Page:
Ann Sim is telling me about her children. She says she has 50 of them, give or take, and her main job is protecting them and providing them everything they need to succeed.
It’s not uncommon to hear restaurant managers refer to their staff this way, but, unlike most of them, Sim has a necklace that I noticed when we sat down: a thin chain with “Callie” written in gold, like some people wear with the names of their actual kids. You get the sense Sim really means it.
Sim is the general manager of Callie. She opened the East Village Mediterranean-style gem with chef Travis Swikard in the middle of 2021, and now they’re joining forces again for their second location, a to-be-named French restaurant in La Jolla Commons. Much has been made of Swikard’s experience, and rightfully so—more than a decade alongside Daniel Boulud in New York tends to draw eyes—but in terms of pure tonnage of resume fireworks, Sim might have him beat.
She’s worked at some of the most well-respected places in New York and Los Angeles, including a marquee stint as a captain at Eleven Madison Park, what was—at the time, by every metric available—the best restaurant in the world.
You wouldn’t know it to talk to her. The SoCal native is approachable with an easy laugh. But to watch her at the restaurant is to witness a pro at work. You see it in the way she adjusts a napkin or pushes in a chair, the way she glides between tables or opens a bottle of wine. But you also sense it in the warmth with which she greets guests, touches tables, and coaches her staff.
The front of house at Callie is, like the cuisine, a union of world-class refinement and California vibes. The synthesis of these apparent contradictions is a big part of why Callie is such a local treasure—and why it has earned it national and international recognition (as well as this magazine’s award for Best Restaurant two years in a row). It’s an impressive CV for a woman whose main professional goal throughout college was to get out of restaurants for good.
The daughter of Korean immigrants-turned-restaurateurs, Sim was born and raised in Orange County. As a kid, Sim was “free child labor,” she quips—she worked the counter, grilled chicken, waited tables, whatever her parents’ business needed that day. She stayed in restaurants through college, serving and bartending, and graduated from UC Irvine sans debt. The tradeoff: They were bad places with toxic cultures. She had different ideas of success.
After college in 2011, she took her meager savings and moved to New York, something she had wanted to do since she was a kid. Though she had planned to change industries, she needed a job, so a friend got her an interview at Daniel Boulud’s celebrated Mediterranean restaurant, Boulud Sud, as a host.
For all her experience, she was completely unprepared. “I didn’t know who Daniel Boulud was,” she says. “I didn’t know what fine dining even meant. I never heard the phrase.” What she did know, however, was how to work hard and learn. She absorbed everything she could, bouncing from the host stand to the events team to management.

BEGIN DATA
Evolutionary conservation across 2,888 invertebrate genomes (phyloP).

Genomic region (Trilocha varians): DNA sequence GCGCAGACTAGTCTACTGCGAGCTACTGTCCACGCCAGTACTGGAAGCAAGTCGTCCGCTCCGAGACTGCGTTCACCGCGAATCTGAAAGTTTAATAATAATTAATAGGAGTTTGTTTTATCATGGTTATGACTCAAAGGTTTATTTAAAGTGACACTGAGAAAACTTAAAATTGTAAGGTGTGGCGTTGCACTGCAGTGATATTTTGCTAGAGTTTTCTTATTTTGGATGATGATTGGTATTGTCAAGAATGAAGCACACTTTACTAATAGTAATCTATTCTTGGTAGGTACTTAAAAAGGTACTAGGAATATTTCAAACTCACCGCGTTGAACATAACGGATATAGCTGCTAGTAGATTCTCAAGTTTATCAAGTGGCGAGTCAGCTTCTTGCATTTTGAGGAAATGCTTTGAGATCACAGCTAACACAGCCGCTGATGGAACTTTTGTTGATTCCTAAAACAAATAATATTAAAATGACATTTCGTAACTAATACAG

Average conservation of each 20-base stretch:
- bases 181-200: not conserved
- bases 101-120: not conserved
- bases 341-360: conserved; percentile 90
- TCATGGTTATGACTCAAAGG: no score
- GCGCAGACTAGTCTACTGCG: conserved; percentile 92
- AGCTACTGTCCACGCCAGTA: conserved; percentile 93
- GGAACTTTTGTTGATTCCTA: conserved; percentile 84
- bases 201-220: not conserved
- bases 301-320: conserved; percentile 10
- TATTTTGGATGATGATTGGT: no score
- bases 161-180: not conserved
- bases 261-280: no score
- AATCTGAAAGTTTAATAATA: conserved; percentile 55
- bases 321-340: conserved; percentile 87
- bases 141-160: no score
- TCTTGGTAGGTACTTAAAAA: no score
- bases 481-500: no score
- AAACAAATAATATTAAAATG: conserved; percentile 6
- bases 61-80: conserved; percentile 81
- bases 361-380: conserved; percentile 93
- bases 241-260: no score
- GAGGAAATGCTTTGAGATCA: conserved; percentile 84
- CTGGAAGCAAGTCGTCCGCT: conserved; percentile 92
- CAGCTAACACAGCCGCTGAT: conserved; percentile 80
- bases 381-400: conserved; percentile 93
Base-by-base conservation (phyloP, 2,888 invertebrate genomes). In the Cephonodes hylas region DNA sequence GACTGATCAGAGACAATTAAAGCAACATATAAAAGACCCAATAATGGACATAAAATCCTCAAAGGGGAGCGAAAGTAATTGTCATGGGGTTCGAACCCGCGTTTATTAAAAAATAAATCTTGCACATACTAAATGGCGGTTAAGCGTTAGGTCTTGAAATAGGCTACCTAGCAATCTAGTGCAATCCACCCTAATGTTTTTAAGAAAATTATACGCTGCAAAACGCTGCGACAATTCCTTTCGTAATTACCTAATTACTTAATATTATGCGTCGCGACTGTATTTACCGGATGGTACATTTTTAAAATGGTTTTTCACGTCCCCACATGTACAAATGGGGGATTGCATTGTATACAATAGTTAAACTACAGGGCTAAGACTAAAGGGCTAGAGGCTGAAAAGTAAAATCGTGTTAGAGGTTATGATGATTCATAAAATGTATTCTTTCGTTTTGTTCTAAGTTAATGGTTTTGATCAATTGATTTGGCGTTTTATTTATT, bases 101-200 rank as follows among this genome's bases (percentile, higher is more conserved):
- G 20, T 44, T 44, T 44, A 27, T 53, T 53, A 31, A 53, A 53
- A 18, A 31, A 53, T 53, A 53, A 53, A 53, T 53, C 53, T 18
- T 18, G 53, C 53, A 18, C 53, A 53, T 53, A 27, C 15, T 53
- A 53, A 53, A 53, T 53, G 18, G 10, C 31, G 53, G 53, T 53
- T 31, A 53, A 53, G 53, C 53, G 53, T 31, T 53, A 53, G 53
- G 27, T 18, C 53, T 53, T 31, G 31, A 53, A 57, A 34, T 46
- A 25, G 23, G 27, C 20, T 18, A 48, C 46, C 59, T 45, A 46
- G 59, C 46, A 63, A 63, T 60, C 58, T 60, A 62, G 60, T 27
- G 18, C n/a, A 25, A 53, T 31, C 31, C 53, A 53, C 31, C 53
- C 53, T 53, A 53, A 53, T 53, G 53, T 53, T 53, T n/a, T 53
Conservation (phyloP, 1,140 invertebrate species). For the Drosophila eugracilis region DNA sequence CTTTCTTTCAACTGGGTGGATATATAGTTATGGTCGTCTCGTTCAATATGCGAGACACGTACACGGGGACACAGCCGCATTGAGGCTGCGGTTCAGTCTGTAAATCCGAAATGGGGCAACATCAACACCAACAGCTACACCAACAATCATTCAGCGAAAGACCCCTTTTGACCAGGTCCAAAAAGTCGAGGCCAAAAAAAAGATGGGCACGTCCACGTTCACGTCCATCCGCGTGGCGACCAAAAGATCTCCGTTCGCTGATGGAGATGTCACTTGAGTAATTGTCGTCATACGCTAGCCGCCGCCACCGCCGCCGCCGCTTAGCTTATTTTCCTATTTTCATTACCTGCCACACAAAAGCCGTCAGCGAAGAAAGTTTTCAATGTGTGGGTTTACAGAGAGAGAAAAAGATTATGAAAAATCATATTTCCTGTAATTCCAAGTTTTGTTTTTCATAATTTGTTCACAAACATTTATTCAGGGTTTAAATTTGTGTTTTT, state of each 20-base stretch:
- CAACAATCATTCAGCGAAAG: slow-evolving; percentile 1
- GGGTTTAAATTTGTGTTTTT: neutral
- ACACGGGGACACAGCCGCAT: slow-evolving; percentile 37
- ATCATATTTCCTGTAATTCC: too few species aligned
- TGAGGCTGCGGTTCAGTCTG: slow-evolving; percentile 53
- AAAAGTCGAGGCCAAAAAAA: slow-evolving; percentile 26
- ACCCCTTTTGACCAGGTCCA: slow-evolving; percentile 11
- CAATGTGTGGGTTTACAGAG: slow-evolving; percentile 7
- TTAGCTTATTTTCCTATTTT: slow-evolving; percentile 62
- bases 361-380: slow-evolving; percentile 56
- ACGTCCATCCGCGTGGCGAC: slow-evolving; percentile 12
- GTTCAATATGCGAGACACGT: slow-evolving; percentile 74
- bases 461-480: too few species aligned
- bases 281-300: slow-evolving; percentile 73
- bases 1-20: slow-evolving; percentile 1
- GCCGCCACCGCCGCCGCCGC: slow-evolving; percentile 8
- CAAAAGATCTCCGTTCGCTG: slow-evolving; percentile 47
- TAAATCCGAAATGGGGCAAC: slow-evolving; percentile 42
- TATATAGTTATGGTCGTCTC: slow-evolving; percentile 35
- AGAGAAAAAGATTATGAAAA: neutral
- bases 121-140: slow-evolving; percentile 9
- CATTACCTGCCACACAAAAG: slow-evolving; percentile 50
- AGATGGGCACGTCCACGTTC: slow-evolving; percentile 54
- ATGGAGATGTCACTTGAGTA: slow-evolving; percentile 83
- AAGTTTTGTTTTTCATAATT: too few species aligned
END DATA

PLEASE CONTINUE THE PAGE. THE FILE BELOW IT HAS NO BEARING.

It was there that she first met a young Swikard and other high-caliber restaurant pros, and it opened her eyes to what this life could be. “They were so good at what they did that I was like, ‘Oh, this is actually a career. This is a profession. This is actually something very respectable,’” she recalls.
Her next job was at Eleven Madison Park. The restaurant already had three Michelin stars, and, during her tenure, it earned an exuberant review from the New York Times, a James Beard Award for outstanding service, and the title of Best Restaurant in the World from the World’s 50 Best.
When Eleven Madison Park closed for renovations, Sim took the opportunity to come back to California. She arrived in LA at the end of 2017 to open the area’s NoMad Hotel, and did a stint as the GM of Maude in Beverly Hills. After the start of the pandemic, she got a random text from Swikard, her old Boulud Sud colleague, who was trying to open a restaurant in San Diego and had just lost his GM. Did she know anyone who might want the job?
Callie is theirs. It is her and Swikard’s united vision of hospitality and what a restaurant should be. She’s not courting the 50 Best awards—she’s too “old and jaded,” she says, and those things come at too high a human cost (she still can’t watch The Bear, for example). To her, success comes from working hard, taking care of her people, and connecting with the community. Nearly two and a half years after she and Swikard opened the restaurant’s doors, the reservation list at Callie is still full pretty much every night.
“I genuinely care about the business as well as every single one of my employees,” she says. “So I don’t care if anyone’s like, ‘Oh, you wear a necklace with the name of your job?’ I don’t think it’s weird, because for me, it’s like, ‘I also pushed this baby out.’”
And with her and Swikard’s second culinary progeny incoming, she may have to add another charm.